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Woodborough’s Heritage

Woodborough, an ancient Sherwood Forest Village recorded in Domesday



Richard de Strelley (A Woodborough Worthy)



Richard’s important role in the development of Woodborough Church circa 1336: Although there are a number of sources of information on Richard de Strelley, there are few actual facts about his life and the building or part re-building of Woodborough Church. Thoroton, Joseph Marriott and the Reverend Buckland all have their different versions, and various other articles on Woodborough and its church tend to have repeated them.


From a family tree by the Nottinghamshire historian, the late Keith Train, Sir Sampson de Strelley of Woodborough married twice, firstly to Lucia de Foune, granddaughter of Robert de Somerville of Oxton and secondly, after Lucia's death to Phillipa, daughter of William Sampson of Epperstone. The Woodborough Richard was the son of Sir Sampson's first marriage to Lucia.


Richard married Elena of Waldeshoffe, he was a Knight of the Shire, a verderer of Sherwood Forest and for a time Keeper of Bestwood Haie and represented the County in Parliament from 1331-1336. It has been suggested that he took part in the Battle of Crecy in August 1346.


For Richard de Strelley's involvement with Woodborough Church there are various accounts, one is that it was consecrated in 1335 but rebuilt and enlarged by Richard de Strelley in 1356 who had inherited the Manor of Woodborough at that date. Buckland says that Richard and his father were building churches at Woodborough and Strelley at the same time i.e. 1356. Also that after the completion of the chancel by Richard de Strelley the Norman nave was demolished and the present arcade of three bays was built in its place.

Train writes that Richard de Strelley inherited: Woodborough Upper Hall in 1336, not 1356. If he inherited it from his father Sampson de Strelley of Woodborough, when presumably his father had died in order for his son to inherit, he and his father could not have been building churches at Woodborough and Strelley at the same time. Train suggests that the building of the two churches has been confused by the fact that it was another later Sampson de Strelley of Strelley who was rebuilding the Strelley church in 1356 and not the Woodborough Sampson de Strelley. This dates the Woodborough chancel to between 1336 and 1345, that Richard de Strelley probably died in 1355.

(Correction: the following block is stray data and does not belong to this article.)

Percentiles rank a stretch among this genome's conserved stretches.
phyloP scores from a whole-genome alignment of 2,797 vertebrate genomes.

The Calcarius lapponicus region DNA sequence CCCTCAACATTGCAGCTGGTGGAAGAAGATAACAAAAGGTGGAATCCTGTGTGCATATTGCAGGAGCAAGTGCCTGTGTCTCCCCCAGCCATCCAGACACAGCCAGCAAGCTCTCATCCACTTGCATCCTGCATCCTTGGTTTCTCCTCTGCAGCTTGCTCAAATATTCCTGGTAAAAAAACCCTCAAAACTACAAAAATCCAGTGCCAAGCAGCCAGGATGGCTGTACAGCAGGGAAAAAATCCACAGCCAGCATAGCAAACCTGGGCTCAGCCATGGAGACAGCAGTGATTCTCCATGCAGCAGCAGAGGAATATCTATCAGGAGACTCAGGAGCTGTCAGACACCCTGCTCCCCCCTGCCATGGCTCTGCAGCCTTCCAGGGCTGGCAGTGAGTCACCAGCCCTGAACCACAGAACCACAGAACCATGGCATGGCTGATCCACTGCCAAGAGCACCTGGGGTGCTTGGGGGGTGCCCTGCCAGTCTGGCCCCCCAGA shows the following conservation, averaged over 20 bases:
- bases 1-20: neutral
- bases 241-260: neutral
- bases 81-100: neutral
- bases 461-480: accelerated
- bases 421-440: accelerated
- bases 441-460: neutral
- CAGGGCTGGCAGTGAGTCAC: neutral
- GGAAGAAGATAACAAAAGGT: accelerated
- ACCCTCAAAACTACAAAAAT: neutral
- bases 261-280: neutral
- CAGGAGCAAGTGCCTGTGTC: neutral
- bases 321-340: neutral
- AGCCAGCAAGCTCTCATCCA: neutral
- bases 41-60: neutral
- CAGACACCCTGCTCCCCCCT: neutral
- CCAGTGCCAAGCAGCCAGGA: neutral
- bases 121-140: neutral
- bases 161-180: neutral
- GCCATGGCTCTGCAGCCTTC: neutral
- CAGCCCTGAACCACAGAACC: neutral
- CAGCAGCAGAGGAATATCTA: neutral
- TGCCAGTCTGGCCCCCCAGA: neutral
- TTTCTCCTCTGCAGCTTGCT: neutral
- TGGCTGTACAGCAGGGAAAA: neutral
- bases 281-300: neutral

The chancel from the organ loft


It is difficult to believe that after Richard had built such a fine chancel for Woodborough church the ecclesiastical authorities and the parishioners would have then accepted the poor standard of workmanship evident in the later rebuilding of the nave. This has uncarved blocks of stone at the springs of some of the arches and a poor clerestory with the three windows on the south side and two on the north side and unbalanced with reference to the nave arches below.


It is possible that the present nave and previous chancel had been built when the Norman church was demolished and before Richard de Strelley inherited the Upper Hall. It is not known what the previous chancel was like, judging by the nave Richard could have decided that all the church needed rebuilding. If so then an unanswered question which previous accounts seem to have ignored is why, having built such a glorious chancel, Richard did not proceed to rebuild the nave? Could it be that:

1: He intended to do it but died after completing the chancel.

2: He ran into financial difficulties.

3: The plague decimated the stonemasons able to reach his required standards.

4: If as suggested, he fought in the Battle of Crecy and was wounded, he felt unable to continue with the project.


Richard de Strelley must have a place on the list of Woodborough Worthies for representing the County in Parliament, for being a verderer of Sherwood Forest, Warden of Bestwood hale [hale - a small enclosure for keeping deer], and for giving St Swithun's Church such a fine chancel.



Acknowledgement:


by Peter Saunders to the Woodborough Local History Group


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